A few years ago, the Supreme Court felt that the two years imprisonment meted out for causing death due to rash driving was ‘grossly inadequate’. Before agreeing I would like to define what the police believe is rash and negligent driving, and what actually happens on the road when an accident takes place.

Since I have been driving most of life, I’ve seen my share of accidents and have also been involved in one, where I had to face police and court, through no fault of mine.

Very often I hear from some friend or relative that either they or someone in the family has been struck by a fatal disease, “But don’t tell anyone!” they tell me. I always wonder why they don’t want to tell others, and have come to the conclusion they feel the world will mock them for their tragic circumstances.

Is the world actually so cruel?

I remember the story of a kid in school, who was vaccinated with a painful injection in the arm. The doctor then wanted to stick on a bandage. “Please put it on the other arm,” the boy pleaded.

Many years ago a friend of mine who I’ve lost touch with, was planning to get married, “She should be a working woman,” he said very definitely.

“Why?” I asked, “I’m sure you’re doing well, why do you need her to go out and work?”

“For her sake,” he said.

India could have won, despite losing the World Cup final! What an opportunity they had of winning the hearts of millions throughout the world if they had only displayed grace and big heartedness when they lost. What was shown by them was a crude, crass and churlish display of being bad losers.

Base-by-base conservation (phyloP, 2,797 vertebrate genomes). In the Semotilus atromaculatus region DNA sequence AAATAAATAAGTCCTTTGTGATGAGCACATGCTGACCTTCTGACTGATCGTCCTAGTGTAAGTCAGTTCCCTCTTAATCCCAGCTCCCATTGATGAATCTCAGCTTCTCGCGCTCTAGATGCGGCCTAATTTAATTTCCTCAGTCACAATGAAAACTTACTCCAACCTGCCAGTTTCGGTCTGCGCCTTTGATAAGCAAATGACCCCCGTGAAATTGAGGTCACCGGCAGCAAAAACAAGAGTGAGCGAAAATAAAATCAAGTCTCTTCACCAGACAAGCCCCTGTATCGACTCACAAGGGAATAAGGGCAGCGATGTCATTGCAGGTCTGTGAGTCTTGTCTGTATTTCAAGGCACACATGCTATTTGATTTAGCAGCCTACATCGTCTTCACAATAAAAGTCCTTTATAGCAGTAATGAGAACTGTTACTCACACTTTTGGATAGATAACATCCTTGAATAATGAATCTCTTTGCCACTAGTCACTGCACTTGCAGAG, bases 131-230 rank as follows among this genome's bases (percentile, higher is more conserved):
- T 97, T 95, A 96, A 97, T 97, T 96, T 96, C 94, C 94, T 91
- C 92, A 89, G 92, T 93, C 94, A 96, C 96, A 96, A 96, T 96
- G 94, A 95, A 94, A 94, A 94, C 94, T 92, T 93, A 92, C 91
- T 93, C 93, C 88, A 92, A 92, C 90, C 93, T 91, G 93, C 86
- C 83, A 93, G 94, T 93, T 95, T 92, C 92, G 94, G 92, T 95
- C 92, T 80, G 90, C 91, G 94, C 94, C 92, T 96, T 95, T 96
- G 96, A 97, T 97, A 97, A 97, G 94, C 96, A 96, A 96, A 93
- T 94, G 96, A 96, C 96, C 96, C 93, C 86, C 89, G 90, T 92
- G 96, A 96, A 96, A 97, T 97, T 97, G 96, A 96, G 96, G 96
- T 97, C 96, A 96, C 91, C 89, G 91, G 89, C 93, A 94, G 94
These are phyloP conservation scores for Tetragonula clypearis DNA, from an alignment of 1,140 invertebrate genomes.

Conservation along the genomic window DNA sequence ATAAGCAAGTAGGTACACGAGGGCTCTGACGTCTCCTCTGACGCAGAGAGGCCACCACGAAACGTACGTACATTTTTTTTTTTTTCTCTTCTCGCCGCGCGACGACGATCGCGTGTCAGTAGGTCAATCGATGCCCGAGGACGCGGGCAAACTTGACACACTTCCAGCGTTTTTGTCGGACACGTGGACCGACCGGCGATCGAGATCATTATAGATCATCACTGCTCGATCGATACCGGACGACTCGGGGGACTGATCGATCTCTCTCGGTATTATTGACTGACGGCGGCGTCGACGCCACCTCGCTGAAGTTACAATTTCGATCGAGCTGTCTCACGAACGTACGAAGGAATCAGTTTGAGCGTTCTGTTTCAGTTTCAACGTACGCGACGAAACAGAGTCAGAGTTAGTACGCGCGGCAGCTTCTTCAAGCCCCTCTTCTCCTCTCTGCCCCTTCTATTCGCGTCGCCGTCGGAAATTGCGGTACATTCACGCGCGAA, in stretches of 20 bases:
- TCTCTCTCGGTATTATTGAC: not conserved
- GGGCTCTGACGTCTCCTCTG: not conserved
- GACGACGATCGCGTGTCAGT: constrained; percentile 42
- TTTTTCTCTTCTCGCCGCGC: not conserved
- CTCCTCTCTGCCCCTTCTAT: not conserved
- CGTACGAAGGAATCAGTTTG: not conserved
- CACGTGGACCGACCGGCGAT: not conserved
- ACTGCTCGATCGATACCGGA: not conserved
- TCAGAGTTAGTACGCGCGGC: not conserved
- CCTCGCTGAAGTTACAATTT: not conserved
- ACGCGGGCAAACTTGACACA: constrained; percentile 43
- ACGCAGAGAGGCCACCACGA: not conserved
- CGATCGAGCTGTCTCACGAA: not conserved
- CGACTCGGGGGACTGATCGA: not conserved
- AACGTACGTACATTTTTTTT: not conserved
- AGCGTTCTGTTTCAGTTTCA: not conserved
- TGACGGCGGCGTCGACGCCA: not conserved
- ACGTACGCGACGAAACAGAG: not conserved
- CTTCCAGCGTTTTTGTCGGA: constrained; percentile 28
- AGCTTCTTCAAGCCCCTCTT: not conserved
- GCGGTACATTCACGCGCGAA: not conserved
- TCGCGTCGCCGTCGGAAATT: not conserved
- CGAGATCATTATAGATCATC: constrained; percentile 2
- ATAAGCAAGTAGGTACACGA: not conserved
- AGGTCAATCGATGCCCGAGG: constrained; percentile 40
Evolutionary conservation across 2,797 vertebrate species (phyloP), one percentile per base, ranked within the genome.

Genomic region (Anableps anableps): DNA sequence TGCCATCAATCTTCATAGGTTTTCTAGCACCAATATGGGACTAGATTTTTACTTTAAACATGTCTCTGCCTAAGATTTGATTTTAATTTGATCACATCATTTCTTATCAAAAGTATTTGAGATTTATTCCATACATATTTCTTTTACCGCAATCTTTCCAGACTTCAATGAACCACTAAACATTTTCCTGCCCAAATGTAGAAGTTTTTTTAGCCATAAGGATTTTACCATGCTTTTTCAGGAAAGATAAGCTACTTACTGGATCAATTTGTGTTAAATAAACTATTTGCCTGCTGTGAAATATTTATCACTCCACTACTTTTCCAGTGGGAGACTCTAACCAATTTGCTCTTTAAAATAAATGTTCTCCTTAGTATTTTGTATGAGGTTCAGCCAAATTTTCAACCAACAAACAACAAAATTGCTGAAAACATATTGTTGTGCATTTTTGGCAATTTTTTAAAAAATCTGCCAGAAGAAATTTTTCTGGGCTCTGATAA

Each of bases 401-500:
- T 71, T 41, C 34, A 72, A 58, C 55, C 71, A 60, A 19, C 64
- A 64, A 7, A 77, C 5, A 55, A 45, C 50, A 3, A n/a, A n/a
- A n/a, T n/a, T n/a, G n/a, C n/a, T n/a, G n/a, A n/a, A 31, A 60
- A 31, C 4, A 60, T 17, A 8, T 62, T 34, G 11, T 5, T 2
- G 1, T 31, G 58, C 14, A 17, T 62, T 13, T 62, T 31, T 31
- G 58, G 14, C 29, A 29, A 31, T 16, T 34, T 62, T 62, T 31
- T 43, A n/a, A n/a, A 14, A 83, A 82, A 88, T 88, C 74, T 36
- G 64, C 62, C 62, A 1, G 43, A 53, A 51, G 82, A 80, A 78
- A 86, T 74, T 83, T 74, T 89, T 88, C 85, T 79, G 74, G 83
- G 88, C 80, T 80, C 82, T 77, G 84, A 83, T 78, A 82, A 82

Our sportsmen need to understand they have millions of youth in the country who look up to them, and every thing they do is followed by these youngsters. The crass behaviour of Virat Koli will soon be followed by our own youth and the public weeping by another cricketer could have easily been avoided.

People donate for the blind, give generously towards old age homes and orphanages, but it is difficult having them part so liberally with their money towards charities or NGOs who work for the mentally challenged.

I pondered on this as I drove back that evening: I’d seen the sterling work done by an NGO, had interviewed parents, even seen the tremendous affection displayed by teachers, supportive staff and students. I had noticed smiles on the faces of these children as they went through a session of animal therapy, even laughter and happiness as they finally discovered caring people who finally understood them.